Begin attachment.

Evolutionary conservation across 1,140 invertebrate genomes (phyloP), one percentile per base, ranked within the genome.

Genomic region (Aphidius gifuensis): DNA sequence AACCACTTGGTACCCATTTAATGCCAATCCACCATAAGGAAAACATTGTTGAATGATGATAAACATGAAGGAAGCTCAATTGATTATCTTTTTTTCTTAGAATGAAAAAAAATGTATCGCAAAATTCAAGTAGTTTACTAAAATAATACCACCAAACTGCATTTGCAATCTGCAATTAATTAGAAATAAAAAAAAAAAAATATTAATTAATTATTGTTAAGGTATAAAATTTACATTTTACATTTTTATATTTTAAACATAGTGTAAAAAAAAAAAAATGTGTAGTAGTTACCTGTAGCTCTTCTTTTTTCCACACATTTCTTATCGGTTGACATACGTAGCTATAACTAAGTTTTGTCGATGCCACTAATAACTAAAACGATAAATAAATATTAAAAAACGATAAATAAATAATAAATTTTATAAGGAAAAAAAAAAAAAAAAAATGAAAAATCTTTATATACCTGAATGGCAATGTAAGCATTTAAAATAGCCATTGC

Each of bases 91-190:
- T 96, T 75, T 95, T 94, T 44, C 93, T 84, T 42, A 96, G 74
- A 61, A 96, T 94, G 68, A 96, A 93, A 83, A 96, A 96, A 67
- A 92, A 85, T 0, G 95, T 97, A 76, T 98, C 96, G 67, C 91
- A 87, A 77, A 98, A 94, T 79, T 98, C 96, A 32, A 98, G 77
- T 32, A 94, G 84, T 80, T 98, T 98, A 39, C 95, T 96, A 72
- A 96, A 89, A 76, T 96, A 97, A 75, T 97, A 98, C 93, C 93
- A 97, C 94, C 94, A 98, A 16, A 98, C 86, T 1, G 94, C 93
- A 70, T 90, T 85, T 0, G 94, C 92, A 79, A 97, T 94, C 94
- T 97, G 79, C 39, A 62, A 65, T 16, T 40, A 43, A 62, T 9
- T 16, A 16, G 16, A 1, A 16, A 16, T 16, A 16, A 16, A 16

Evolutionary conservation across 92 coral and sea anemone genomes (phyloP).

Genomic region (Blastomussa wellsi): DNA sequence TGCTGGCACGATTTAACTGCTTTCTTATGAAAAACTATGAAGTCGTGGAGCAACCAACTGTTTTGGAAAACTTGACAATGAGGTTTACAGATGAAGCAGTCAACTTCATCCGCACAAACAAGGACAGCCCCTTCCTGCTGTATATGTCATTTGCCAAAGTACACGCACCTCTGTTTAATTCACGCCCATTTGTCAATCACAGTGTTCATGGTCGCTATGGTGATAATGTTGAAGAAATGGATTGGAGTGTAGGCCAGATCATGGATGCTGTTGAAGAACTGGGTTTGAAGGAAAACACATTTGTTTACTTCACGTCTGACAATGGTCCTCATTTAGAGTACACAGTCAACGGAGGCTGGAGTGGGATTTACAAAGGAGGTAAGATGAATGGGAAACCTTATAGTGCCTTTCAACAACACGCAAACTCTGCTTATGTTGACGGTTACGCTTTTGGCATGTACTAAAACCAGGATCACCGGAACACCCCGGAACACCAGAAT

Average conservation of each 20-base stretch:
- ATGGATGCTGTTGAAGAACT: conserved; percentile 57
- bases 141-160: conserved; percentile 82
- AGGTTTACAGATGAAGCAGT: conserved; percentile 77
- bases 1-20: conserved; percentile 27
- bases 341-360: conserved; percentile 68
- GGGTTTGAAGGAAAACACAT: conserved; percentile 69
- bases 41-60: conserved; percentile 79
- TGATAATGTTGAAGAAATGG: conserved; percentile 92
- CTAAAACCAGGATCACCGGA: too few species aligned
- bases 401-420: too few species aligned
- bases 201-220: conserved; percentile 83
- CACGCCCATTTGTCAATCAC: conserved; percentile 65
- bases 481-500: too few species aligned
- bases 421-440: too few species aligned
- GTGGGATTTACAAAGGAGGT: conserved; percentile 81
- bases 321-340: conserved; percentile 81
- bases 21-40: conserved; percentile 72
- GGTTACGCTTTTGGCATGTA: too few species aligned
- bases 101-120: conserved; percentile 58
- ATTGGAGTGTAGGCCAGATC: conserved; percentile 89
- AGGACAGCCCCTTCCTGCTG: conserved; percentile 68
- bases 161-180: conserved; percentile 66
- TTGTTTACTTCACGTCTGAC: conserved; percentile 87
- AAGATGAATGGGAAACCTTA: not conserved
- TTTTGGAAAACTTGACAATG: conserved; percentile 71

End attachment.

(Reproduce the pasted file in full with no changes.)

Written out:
Evolutionary conservation across 1,140 invertebrate genomes (phyloP), one percentile per base, ranked within the genome.

Genomic region (Aphidius gifuensis): DNA sequence AACCACTTGGTACCCATTTAATGCCAATCCACCATAAGGAAAACATTGTTGAATGATGATAAACATGAAGGAAGCTCAATTGATTATCTTTTTTTCTTAGAATGAAAAAAAATGTATCGCAAAATTCAAGTAGTTTACTAAAATAATACCACCAAACTGCATTTGCAATCTGCAATTAATTAGAAATAAAAAAAAAAAAATATTAATTAATTATTGTTAAGGTATAAAATTTACATTTTACATTTTTATATTTTAAACATAGTGTAAAAAAAAAAAAATGTGTAGTAGTTACCTGTAGCTCTTCTTTTTTCCACACATTTCTTATCGGTTGACATACGTAGCTATAACTAAGTTTTGTCGATGCCACTAATAACTAAAACGATAAATAAATATTAAAAAACGATAAATAAATAATAAATTTTATAAGGAAAAAAAAAAAAAAAAAATGAAAAATCTTTATATACCTGAATGGCAATGTAAGCATTTAAAATAGCCATTGC

Each of bases 91-190:
- T 96, T 75, T 95, T 94, T 44, C 93, T 84, T 42, A 96, G 74
- A 61, A 96, T 94, G 68, A 96, A 93, A 83, A 96, A 96, A 67
- A 92, A 85, T 0, G 95, T 97, A 76, T 98, C 96, G 67, C 91
- A 87, A 77, A 98, A 94, T 79, T 98, C 96, A 32, A 98, G 77
- T 32, A 94, G 84, T 80, T 98, T 98, A 39, C 95, T 96, A 72
- A 96, A 89, A 76, T 96, A 97, A 75, T 97, A 98, C 93, C 93
- A 97, C 94, C 94, A 98, A 16, A 98, C 86, T 1, G 94, C 93
- A 70, T 90, T 85, T 0, G 94, C 92, A 79, A 97, T 94, C 94
- T 97, G 79, C 39, A 62, A 65, T 16, T 40, A 43, A 62, T 9
- T 16, A 16, G 16, A 1, A 16, A 16, T 16, A 16, A 16, A 16

Evolutionary conservation across 92 coral and sea anemone genomes (phyloP).

Genomic region (Blastomussa wellsi): DNA sequence TGCTGGCACGATTTAACTGCTTTCTTATGAAAAACTATGAAGTCGTGGAGCAACCAACTGTTTTGGAAAACTTGACAATGAGGTTTACAGATGAAGCAGTCAACTTCATCCGCACAAACAAGGACAGCCCCTTCCTGCTGTATATGTCATTTGCCAAAGTACACGCACCTCTGTTTAATTCACGCCCATTTGTCAATCACAGTGTTCATGGTCGCTATGGTGATAATGTTGAAGAAATGGATTGGAGTGTAGGCCAGATCATGGATGCTGTTGAAGAACTGGGTTTGAAGGAAAACACATTTGTTTACTTCACGTCTGACAATGGTCCTCATTTAGAGTACACAGTCAACGGAGGCTGGAGTGGGATTTACAAAGGAGGTAAGATGAATGGGAAACCTTATAGTGCCTTTCAACAACACGCAAACTCTGCTTATGTTGACGGTTACGCTTTTGGCATGTACTAAAACCAGGATCACCGGAACACCCCGGAACACCAGAAT

Average conservation of each 20-base stretch:
- ATGGATGCTGTTGAAGAACT: conserved; percentile 57
- bases 141-160: conserved; percentile 82
- AGGTTTACAGATGAAGCAGT: conserved; percentile 77
- bases 1-20: conserved; percentile 27
- bases 341-360: conserved; percentile 68
- GGGTTTGAAGGAAAACACAT: conserved; percentile 69
- bases 41-60: conserved; percentile 79
- TGATAATGTTGAAGAAATGG: conserved; percentile 92
- CTAAAACCAGGATCACCGGA: too few species aligned
- bases 401-420: too few species aligned
- bases 201-220: conserved; percentile 83
- CACGCCCATTTGTCAATCAC: conserved; percentile 65
- bases 481-500: too few species aligned
- bases 421-440: too few species aligned
- GTGGGATTTACAAAGGAGGT: conserved; percentile 81
- bases 321-340: conserved; percentile 81
- bases 21-40: conserved; percentile 72
- GGTTACGCTTTTGGCATGTA: too few species aligned
- bases 101-120: conserved; percentile 58
- ATTGGAGTGTAGGCCAGATC: conserved; percentile 89
- AGGACAGCCCCTTCCTGCTG: conserved; percentile 68
- bases 161-180: conserved; percentile 66
- TTGTTTACTTCACGTCTGAC: conserved; percentile 87
- AAGATGAATGGGAAACCTTA: not conserved
- TTTTGGAAAACTTGACAATG: conserved; percentile 71